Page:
THE PAINFUL CONSEQUENCES OF RELIGION.—However much we may think we have weaned ourselves from religion, it has nevertheless not been done so thoroughly as to deprive us of pleasure in encountering religious sensations and moods in music, for instance; and if a philosophy shows us the justification of metaphysical hopes and the deep peace of soul to be thence acquired, and speaks, for instance, of the "whole, certain gospel in the gaze of Raphael's Madonnas," we receive such statements and expositions particularly warmly; here the philosopher finds it easier to prove; that which he desires to give corresponds to a heart that desires to receive. Hence it may be observed how the less thoughtful free spirits really only take offence at the dogmas, but are well acquainted with the charm of religious sensations; they are sorry to lose hold of the latter for the sake of the former. Scientific philosophy must be very careful not to smuggle in errors on the ground of that need,—a need which has grown up and is consequently temporary,—even logicians speak of "presentiments" of truth in ethics and in art (for instance, of the suspicion that "the nature of things is one"), which should be forbidden to them Between the carefully established truths and such "presaged" things there remains the[Pg 132] unbridgable chasm that those are due to intellect and these to requirement Hunger does not prove that food exists to satisfy it, but that it desires food. To "presage" does not mean the acknowledgment of the existence of a thing in any one degree, but its possibility, in so far as it is desired or feared; "presage" does not advance one step into the land of certainty. We believe involuntarily that the portions of a philosophy which are tinged with religion are better proved than others; but actually it is the contrary, but we have the inward desire that it may be so, that that which makes blessed, therefore, may be also the true. This desire misleads us to accept bad reasons for good ones.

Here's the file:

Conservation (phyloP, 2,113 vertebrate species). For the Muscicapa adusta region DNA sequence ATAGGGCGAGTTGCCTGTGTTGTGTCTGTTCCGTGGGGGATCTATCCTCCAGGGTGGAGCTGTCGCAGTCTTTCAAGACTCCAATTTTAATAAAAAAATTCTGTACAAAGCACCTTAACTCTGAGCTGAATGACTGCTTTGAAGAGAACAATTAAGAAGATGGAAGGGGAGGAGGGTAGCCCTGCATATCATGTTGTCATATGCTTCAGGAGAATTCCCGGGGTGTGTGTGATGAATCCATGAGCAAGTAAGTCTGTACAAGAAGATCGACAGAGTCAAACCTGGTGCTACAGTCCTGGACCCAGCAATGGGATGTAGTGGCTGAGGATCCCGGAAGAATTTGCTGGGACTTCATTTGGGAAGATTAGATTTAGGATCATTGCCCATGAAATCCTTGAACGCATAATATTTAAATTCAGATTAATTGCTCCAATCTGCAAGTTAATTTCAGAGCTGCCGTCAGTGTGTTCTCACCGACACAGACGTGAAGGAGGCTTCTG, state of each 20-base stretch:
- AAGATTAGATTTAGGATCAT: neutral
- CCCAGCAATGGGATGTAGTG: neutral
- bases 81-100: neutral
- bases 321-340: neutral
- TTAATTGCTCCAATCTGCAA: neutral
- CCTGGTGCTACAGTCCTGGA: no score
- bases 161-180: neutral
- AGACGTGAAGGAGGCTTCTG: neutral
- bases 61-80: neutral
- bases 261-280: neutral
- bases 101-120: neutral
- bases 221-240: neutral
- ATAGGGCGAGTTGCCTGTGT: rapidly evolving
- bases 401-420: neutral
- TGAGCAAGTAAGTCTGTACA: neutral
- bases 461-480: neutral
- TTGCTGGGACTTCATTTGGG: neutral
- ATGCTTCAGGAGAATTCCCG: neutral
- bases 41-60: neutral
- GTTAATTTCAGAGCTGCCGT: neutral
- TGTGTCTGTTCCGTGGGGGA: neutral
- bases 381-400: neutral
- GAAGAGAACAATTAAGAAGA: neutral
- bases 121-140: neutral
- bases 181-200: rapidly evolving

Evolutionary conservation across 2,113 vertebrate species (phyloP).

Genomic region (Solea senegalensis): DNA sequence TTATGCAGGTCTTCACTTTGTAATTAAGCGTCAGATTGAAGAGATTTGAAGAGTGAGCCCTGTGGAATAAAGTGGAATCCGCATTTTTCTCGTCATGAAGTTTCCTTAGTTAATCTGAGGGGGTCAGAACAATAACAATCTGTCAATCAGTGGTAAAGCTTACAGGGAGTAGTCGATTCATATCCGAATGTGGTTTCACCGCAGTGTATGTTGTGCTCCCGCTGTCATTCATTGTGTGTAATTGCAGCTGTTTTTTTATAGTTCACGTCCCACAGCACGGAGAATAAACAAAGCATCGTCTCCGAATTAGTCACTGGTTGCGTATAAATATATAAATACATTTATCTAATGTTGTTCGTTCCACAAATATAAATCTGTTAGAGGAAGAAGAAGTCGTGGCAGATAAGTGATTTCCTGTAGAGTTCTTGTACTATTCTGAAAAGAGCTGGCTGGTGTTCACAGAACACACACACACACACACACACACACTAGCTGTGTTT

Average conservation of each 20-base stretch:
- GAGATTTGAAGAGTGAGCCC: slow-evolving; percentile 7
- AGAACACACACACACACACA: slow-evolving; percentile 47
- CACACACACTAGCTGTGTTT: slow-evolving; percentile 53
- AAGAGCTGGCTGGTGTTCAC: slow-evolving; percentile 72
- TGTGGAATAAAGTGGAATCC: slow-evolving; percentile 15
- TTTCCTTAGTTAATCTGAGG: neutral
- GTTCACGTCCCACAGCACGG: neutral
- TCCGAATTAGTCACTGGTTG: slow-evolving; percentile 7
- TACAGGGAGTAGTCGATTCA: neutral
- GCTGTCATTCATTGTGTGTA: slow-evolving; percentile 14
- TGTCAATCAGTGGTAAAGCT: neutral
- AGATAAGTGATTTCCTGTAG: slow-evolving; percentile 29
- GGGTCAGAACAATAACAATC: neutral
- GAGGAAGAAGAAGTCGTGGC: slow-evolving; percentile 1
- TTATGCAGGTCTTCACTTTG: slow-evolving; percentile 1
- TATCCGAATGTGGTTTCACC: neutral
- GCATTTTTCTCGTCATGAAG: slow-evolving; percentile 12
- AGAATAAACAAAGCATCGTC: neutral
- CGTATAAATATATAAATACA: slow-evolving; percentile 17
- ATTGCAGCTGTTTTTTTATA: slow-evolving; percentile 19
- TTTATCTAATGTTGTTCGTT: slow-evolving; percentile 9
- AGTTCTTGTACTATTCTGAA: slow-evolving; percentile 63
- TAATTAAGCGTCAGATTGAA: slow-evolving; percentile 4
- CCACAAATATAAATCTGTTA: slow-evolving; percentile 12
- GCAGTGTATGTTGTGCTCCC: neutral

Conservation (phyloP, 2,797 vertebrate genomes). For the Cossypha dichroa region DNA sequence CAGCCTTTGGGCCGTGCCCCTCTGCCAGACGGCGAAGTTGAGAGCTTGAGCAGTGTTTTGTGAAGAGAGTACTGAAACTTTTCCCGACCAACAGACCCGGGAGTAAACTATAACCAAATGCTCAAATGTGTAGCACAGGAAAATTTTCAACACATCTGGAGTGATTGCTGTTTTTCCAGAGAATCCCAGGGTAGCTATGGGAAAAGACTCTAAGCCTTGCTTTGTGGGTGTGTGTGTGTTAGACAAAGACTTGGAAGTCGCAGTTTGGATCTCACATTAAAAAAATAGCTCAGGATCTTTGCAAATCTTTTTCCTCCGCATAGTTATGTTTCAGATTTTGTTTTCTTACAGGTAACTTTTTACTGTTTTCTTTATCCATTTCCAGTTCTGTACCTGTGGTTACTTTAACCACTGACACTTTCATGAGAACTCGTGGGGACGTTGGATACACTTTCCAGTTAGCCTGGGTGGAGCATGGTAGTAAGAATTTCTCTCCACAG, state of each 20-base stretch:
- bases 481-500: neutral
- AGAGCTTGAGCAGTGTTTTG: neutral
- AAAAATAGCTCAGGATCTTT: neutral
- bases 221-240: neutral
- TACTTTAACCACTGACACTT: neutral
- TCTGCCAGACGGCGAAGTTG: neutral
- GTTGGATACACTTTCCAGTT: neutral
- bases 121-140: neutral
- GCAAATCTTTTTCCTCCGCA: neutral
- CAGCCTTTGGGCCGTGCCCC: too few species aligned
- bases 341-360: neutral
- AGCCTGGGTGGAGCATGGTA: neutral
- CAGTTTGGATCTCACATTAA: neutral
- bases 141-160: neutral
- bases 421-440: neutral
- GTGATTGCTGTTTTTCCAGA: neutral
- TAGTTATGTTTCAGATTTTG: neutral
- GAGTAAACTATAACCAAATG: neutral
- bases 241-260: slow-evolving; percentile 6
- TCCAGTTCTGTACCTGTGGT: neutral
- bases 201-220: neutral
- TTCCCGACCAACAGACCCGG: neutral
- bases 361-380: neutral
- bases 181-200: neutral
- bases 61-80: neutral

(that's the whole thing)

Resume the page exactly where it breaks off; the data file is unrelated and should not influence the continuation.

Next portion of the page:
Of the Christian Need of Redemption.—With careful reflection it must be possible to obtain an explanation free from mythology of that process in the soul of a Christian which is called the need of redemption, consequently a purely psychological explanation. Up to the present, the psychological explanations of religious conditions and processes have certainly been held in some disrepute, inasmuch as a theology which called itself free carried on its unprofitable practice in this domain; for here from the beginning (as the mind of its founder, Schleiermacher, gives us reason to suppose) the preservation of the Christian religion and the continuance of Christian theology was kept in view; a[Pg 133] theology which was to find a new anchorage in the psychological analyses of religious "facts," and above all a new occupation. Unconcerned about such predecessors we hazard the following interpretation of the phenomenon in question. Man is conscious of certain actions which stand far down in the customary rank of actions; he even discovers in himself a tendency towards similar actions, a tendency which appears to him almost as unchangeable as his whole nature. How willingly would he try himself in that other species of actions which in the general valuation are recognised as the loftiest and highest, how gladly would he feel himself to be full of the good consciousness which should follow an unselfish mode of thought! But unfortunately he stops short at this wish, and the discontent at not being able to satisfy it is added to all the other discontents which his lot in life or the consequences of those above-mentioned evil actions have aroused in him; so that a deep ill-humour is the result, with the search for a physician who could remove this and all its causes. This condition would not be felt so bitterly if man would only compare himself frankly with other men,—then he would have no reason for being dissatisfied with himself to a particular extent, he would only bear his share of the common burden of human dissatisfaction and imperfection. But he compares himself with a being who is said to be capable only of those actions which are called un-egoistic, and to live in the perpetual consciousness of an[Pg 134] unselfish mode of thought, i.e. with God; it is because he gazes into this clear mirror that his image appears to him so dark, so unusually warped. Then he is alarmed by the thought of that same creature, in so far as it floats before his imagination as a retributive justice; in all possible small and great events he thinks he recognises its anger and menaces, that he even feels its scourge-strokes as judge and executioner. Who will help him in this danger, which, by the prospect of an immeasurable duration of punishment, exceeds in horror all the other terrors of the idea?